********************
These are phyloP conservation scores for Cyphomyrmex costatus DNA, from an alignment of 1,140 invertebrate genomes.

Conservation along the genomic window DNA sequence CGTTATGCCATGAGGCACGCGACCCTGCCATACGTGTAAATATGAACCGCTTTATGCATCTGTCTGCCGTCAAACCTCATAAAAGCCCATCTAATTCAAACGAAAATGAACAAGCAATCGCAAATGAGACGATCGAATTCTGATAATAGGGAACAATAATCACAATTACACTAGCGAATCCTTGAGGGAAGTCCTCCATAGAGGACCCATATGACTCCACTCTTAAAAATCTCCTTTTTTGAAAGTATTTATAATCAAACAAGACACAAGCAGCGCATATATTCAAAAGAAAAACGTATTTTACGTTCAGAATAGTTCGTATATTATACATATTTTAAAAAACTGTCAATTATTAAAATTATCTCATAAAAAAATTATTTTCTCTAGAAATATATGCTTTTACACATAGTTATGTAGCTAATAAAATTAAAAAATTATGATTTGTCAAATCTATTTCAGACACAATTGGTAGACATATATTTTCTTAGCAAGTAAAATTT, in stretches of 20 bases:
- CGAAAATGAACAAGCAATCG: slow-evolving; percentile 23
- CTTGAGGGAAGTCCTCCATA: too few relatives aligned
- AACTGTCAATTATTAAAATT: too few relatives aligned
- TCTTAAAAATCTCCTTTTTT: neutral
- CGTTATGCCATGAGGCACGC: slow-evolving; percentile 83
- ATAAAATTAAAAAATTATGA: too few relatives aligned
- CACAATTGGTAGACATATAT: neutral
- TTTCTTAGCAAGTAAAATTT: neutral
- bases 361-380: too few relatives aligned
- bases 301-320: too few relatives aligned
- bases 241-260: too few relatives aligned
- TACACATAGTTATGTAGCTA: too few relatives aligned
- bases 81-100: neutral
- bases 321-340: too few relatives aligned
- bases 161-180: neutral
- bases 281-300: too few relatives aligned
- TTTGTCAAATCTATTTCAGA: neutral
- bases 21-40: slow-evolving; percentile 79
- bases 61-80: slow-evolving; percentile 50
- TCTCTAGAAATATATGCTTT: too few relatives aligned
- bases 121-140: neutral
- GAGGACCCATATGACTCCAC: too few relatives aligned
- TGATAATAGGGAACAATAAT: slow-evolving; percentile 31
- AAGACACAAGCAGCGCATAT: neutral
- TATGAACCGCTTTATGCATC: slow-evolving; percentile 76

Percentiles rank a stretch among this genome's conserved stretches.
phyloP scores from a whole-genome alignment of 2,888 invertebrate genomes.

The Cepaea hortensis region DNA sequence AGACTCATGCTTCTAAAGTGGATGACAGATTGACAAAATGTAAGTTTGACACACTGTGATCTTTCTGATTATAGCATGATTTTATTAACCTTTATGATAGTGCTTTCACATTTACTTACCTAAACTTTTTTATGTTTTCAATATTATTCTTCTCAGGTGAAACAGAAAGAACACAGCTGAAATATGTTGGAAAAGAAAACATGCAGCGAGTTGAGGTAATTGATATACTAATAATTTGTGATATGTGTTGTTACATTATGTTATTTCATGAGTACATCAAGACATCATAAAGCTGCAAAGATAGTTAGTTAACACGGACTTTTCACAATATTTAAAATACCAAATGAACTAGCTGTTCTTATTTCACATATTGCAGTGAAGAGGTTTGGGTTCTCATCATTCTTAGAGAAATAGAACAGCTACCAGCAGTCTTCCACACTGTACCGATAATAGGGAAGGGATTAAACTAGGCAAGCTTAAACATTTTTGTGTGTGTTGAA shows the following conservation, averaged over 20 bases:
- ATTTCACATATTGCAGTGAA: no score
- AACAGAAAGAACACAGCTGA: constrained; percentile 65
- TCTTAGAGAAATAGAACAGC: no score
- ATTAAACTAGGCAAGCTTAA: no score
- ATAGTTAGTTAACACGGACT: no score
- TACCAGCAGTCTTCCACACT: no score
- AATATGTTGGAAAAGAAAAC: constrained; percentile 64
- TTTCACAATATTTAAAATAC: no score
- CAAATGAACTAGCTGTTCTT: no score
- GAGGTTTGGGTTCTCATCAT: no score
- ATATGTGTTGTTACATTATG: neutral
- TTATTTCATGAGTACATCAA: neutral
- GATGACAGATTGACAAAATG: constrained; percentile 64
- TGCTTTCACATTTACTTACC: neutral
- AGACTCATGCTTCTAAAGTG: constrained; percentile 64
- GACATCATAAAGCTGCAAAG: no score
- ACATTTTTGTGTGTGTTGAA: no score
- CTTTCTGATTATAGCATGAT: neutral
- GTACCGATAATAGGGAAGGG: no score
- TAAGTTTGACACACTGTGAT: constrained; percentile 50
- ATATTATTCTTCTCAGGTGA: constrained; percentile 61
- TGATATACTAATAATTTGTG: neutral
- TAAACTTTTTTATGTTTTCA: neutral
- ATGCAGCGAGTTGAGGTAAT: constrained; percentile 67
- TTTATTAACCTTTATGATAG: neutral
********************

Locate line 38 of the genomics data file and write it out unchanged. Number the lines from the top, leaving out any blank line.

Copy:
- TTTCACAATATTTAAAATAC: no score